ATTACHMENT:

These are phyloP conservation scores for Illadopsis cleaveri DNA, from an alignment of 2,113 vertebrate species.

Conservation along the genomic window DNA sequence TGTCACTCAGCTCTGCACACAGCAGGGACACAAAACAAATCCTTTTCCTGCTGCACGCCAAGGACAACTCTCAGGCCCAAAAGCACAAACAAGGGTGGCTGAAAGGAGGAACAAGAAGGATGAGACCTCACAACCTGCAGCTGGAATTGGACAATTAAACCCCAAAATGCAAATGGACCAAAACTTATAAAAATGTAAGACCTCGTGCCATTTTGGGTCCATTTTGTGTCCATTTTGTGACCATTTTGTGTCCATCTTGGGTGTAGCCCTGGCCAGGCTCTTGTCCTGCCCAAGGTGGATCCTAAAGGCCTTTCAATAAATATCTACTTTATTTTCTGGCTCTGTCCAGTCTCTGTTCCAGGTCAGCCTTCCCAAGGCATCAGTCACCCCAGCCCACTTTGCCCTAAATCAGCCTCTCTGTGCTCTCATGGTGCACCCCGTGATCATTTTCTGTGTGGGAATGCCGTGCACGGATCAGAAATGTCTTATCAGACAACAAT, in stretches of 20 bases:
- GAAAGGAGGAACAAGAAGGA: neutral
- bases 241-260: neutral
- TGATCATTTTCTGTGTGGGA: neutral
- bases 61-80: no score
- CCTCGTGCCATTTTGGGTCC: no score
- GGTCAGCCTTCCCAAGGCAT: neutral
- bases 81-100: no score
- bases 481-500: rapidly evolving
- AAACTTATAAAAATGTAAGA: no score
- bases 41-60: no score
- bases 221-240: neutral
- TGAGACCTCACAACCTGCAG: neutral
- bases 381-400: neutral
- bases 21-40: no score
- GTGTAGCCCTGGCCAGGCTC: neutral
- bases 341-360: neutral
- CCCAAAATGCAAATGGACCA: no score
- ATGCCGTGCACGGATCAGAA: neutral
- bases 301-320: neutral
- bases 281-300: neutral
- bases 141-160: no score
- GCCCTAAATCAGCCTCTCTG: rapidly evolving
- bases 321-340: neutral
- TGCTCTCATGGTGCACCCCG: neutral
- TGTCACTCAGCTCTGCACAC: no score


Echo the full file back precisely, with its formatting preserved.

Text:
These are phyloP conservation scores for Illadopsis cleaveri DNA, from an alignment of 2,113 vertebrate species.

Conservation along the genomic window DNA sequence TGTCACTCAGCTCTGCACACAGCAGGGACACAAAACAAATCCTTTTCCTGCTGCACGCCAAGGACAACTCTCAGGCCCAAAAGCACAAACAAGGGTGGCTGAAAGGAGGAACAAGAAGGATGAGACCTCACAACCTGCAGCTGGAATTGGACAATTAAACCCCAAAATGCAAATGGACCAAAACTTATAAAAATGTAAGACCTCGTGCCATTTTGGGTCCATTTTGTGTCCATTTTGTGACCATTTTGTGTCCATCTTGGGTGTAGCCCTGGCCAGGCTCTTGTCCTGCCCAAGGTGGATCCTAAAGGCCTTTCAATAAATATCTACTTTATTTTCTGGCTCTGTCCAGTCTCTGTTCCAGGTCAGCCTTCCCAAGGCATCAGTCACCCCAGCCCACTTTGCCCTAAATCAGCCTCTCTGTGCTCTCATGGTGCACCCCGTGATCATTTTCTGTGTGGGAATGCCGTGCACGGATCAGAAATGTCTTATCAGACAACAAT, in stretches of 20 bases:
- GAAAGGAGGAACAAGAAGGA: neutral
- bases 241-260: neutral
- TGATCATTTTCTGTGTGGGA: neutral
- bases 61-80: no score
- CCTCGTGCCATTTTGGGTCC: no score
- GGTCAGCCTTCCCAAGGCAT: neutral
- bases 81-100: no score
- bases 481-500: rapidly evolving
- AAACTTATAAAAATGTAAGA: no score
- bases 41-60: no score
- bases 221-240: neutral
- TGAGACCTCACAACCTGCAG: neutral
- bases 381-400: neutral
- bases 21-40: no score
- GTGTAGCCCTGGCCAGGCTC: neutral
- bases 341-360: neutral
- CCCAAAATGCAAATGGACCA: no score
- ATGCCGTGCACGGATCAGAA: neutral
- bases 301-320: neutral
- bases 281-300: neutral
- bases 141-160: no score
- GCCCTAAATCAGCCTCTCTG: rapidly evolving
- bases 321-340: neutral
- TGCTCTCATGGTGCACCCCG: neutral
- TGTCACTCAGCTCTGCACAC: no score